In return, Xbox gets games, obviously. But it’s not just after blockbusters. By relieving the pressure of having to scramble for publishing deal after publishing deal, McGuane says that studios like Obsidian can, if they so choose, pursue smaller projects alongside their larger endeavors. Grounded and Pentiment are prime examples of this, where Xbox’s safety net helped the developer juggle multiple balls at once. Grounded’s early access success was significantly bolstered by Game Pass and Xbox marketing, which allowed Obsidian more time and energy for Pentiment. And both games will help The Outer Wilds 2 and Avowed down the line. For Xbox, all of this contributes to filling up Game Pass.
Though Obsidian has been a part of Xbox’s house for nearly four years, its project line-up internally still looks quite similar to how it did when it was first acquired. But that’s okay. McGuane tells me Xbox is playing the long game with not just Obsidian, but all its acquisitions. She says it’s not interested in churning out a giant game per studio and then tossing them by the wayside. Rather, it’s all part of a larger picture, building a sustainable creative infrastructure that will still be making new things years from now, built from ideas that haven’t even been dreamt up yet.
“My hope [five years from now] would be that [our studios] feel as supported as they do today, that the [creatives are] still able to make the games that they love,” McGuane says. “The studio employees are stoked to be making these games, getting them into the hands of the player – and that it’s supporting all of the strategies that we have five years from now, which I think will be some of the strategies that we have today. But for me, my hope is that the studio always feels the same level of support and the same creative freedom.”
Obsidian, But More
Which brings us back to Urquhart, who has now had four years with Xbox to see if the company would deliver on its big promises of freedom. While it seems unbelievable that hardly anything has changed at Obsidian beyond the support networks McGuane describes, Urquhart insists that for the most part, Obsidian is still Obsidian.
There are some changes, of course. It’s gotten a little bigger since (from around 170 to 240 employees), and COVID-19 shook up the day-to-day as it did for every studio. But, he says, Obsidian has been largely unmoved; down to tiny details, like its 401k, medical insurance, and payment system. In fact, the biggest shift Urquhart can point to is, he says, a boring one: he had to learn a bit more about how the finances of such a large company worked.
What’s more, Urquhart has observed a massive improvement in one particular specter from his own past relationship with Xbox: it’s dropped its past tendency to mandate developers work on certain kinds of technology it’s trying to push. Like, say, the Kinect.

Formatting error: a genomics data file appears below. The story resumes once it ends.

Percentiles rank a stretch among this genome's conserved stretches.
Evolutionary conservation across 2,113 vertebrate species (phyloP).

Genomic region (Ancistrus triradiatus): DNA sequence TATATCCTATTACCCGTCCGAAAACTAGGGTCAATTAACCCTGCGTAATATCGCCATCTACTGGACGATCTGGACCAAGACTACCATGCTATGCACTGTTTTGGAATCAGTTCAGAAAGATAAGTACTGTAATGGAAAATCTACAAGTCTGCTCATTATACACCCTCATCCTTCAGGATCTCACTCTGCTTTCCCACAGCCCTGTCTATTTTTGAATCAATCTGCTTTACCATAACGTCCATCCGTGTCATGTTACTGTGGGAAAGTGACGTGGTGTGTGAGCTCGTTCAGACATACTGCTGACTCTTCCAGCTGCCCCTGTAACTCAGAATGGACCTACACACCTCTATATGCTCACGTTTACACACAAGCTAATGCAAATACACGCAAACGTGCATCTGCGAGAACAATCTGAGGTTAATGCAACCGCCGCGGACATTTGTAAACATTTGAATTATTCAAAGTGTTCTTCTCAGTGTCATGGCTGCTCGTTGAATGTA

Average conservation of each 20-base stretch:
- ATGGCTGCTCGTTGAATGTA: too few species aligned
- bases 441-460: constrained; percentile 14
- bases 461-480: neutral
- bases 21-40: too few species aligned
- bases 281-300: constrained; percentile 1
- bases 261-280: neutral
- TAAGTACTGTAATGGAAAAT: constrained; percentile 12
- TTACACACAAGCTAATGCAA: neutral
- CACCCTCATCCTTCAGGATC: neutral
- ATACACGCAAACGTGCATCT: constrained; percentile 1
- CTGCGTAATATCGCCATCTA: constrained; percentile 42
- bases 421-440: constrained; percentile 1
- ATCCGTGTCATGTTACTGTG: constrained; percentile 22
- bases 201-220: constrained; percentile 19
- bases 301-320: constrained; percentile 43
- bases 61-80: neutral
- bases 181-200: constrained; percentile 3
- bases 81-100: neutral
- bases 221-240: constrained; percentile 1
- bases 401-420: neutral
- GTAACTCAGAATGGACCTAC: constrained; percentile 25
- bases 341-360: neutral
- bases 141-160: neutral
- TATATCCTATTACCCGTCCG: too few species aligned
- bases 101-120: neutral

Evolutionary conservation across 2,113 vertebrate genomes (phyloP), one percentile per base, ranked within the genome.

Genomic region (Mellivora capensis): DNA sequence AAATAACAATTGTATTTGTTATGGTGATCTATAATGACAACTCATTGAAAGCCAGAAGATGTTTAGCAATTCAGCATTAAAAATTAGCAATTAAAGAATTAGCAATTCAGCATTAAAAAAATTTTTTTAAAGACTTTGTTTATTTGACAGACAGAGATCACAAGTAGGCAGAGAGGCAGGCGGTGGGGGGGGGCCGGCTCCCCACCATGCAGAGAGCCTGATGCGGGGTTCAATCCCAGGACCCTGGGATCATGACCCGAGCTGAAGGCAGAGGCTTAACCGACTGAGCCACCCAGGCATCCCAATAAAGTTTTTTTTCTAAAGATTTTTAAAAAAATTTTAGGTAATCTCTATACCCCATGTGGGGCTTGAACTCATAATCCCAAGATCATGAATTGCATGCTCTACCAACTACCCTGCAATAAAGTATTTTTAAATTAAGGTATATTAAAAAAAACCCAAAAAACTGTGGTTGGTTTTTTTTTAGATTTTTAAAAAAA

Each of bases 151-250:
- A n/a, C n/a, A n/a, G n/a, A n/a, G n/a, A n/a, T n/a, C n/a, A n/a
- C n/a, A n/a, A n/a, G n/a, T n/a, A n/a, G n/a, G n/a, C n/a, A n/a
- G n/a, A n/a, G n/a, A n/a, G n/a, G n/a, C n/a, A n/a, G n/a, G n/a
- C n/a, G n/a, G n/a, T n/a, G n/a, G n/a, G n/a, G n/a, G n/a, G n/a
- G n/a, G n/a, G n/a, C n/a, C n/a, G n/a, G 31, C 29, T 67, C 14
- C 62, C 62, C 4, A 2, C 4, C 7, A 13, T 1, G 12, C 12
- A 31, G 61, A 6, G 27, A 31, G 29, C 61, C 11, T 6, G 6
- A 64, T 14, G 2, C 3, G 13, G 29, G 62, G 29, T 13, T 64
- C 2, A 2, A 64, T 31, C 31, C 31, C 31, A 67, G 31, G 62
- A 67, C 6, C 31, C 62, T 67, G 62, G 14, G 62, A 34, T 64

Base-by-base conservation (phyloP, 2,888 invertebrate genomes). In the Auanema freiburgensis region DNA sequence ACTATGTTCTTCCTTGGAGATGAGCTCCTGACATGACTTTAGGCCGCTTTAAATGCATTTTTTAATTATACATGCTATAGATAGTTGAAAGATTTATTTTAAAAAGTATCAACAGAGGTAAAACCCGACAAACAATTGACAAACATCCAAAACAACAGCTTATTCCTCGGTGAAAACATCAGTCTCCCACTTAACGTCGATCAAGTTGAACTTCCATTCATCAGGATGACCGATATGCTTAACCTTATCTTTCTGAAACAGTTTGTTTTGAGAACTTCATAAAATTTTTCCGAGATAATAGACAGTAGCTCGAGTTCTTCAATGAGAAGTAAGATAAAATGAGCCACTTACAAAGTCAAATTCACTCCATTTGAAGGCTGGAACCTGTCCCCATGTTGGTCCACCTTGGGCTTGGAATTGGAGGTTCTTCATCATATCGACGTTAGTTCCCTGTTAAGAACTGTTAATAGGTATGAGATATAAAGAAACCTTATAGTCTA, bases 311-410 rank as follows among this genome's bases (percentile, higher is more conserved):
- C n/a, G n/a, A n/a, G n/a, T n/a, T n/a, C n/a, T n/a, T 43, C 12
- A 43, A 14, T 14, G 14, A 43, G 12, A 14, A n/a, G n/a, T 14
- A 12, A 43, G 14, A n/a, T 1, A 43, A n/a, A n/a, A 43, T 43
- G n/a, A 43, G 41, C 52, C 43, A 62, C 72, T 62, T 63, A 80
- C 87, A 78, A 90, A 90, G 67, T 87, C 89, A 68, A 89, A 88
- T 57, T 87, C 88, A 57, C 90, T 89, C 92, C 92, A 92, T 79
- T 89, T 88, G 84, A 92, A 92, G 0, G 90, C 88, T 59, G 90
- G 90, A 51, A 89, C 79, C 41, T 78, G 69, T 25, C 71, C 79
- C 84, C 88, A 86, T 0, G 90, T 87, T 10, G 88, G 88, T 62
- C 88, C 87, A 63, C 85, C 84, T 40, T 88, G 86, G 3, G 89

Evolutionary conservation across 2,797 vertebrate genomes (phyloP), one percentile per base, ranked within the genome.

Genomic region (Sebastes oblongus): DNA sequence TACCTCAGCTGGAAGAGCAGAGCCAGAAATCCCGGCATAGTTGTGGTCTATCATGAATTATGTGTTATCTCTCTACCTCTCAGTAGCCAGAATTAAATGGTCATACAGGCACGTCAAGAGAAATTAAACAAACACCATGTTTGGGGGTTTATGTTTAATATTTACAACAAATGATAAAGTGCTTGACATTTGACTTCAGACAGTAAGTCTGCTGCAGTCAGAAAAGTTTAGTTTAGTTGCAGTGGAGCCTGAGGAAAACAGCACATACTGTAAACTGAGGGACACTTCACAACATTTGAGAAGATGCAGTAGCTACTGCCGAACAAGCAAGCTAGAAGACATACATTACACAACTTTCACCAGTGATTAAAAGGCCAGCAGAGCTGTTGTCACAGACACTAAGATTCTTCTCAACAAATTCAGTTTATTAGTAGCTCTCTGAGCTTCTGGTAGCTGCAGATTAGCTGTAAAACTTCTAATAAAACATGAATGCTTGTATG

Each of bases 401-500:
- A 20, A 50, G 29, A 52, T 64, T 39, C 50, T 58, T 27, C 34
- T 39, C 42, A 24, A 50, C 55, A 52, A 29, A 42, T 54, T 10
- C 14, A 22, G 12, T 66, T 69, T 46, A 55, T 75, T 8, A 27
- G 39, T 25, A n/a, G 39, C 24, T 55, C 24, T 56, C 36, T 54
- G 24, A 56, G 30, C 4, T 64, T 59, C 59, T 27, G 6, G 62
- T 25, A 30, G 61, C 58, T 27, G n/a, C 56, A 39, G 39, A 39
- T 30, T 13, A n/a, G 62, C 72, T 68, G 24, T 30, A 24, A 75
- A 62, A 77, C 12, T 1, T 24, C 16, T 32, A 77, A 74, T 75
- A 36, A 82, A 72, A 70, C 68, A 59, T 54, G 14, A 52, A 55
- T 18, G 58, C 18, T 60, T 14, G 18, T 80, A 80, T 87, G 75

“The Kinect is an example of something that became a requirement, [even for us],” he says. “We were making a game for Microsoft back in 2011 [likely its cancelled RPG, Stormlands], and that’s when the Kinect was incredibly important. And there were a lot of things where they wanted the Kinect to be more– the Kinect was cool, but how much of it really needed to be a game interface? That was one of the real questions. So there was that feeling of the forced nature of things. I hate to even say this, but I’m going to just say, [it was] one of the things that was on the lists of stuff that we had to [have].
“So we were making a role playing game and someone had this idea, and you think it was an idea that would’ve just been nicked off on the first list. The idea was, you’re playing the game, and you’re not doing so well in health, but your friend comes and gives you a back rub and that actually gives you more health. We laughed uncomfortably… and then it didn’t come off the list.”
Of course, Xbox is still pushing new technology alongside Microsoft, the most obvious of which are its cloud endeavors. But those efforts are now more suggestions, and generally are coupled with significant support from Xbox itself, to implement where and how developers find a fit. Urquhart personally is excited about the possibilities for the technology, especially the ways in which mobile cloud gaming might allow Obsidian games to reach people who can’t afford a console or high-end PC. And then there’s the support Obsidian gets from Xbox’s user research group, which helps studios better understand how people are playing their games and how they can better reach those players in the future.
With Pentiment and Grounded’s full releases imminent, Obsidian is turning its attention to The Outer Worlds 2 and Avowed – but also to its longer-term future. There’s no clear set of bullet points for what makes an Obsidian game, Urquhart says, despite the studio’s bent toward RPGs and love of narrative. But he’s especially excited about the foundation Pentiment and Grounded laid for Obsidian to continuously juggle both large and small projects simultaneously. Urquhart’s not going to set down a mandate that the studio needs a specific number or type of games in the works at once, but he does like that his most senior colleagues can take a break from bigger games and stretch their creative muscles if they want to. Working on giant RPGs day in and day out can be tiresome, after all – and Obsidian’s largest teams, he says, frequently learn new things from their smaller, more adventurous projects.
Though lacking a specific formula for the future, Urquhart says Obsidian’s plans somewhat boil down to answering the question: what do RPG players want? And how can Obsidian push the medium forward?
“Every time, we need to go, ‘How do we do it better? How do we put something more in the world? How do we give [players] that emotional reaction? That thing where they lost a weekend to something we created?’… It is just always thinking about how to make that RPG experience more for someone, and not just more, but truly something that they appreciate more than what they played last time.”
That Xbox doesn’t just support this approach, but actively encourages it, seems to prove that the acquisition experiment is working for both parties. With Pentiment and Grounded 1.0 imminent, we’re now poised to see what fruit such a collaboration can produce.
Rebekah Valentine is a news reporter for IGN. You can find her on Twitter @duckvalentine.
Source: IGN Video Games All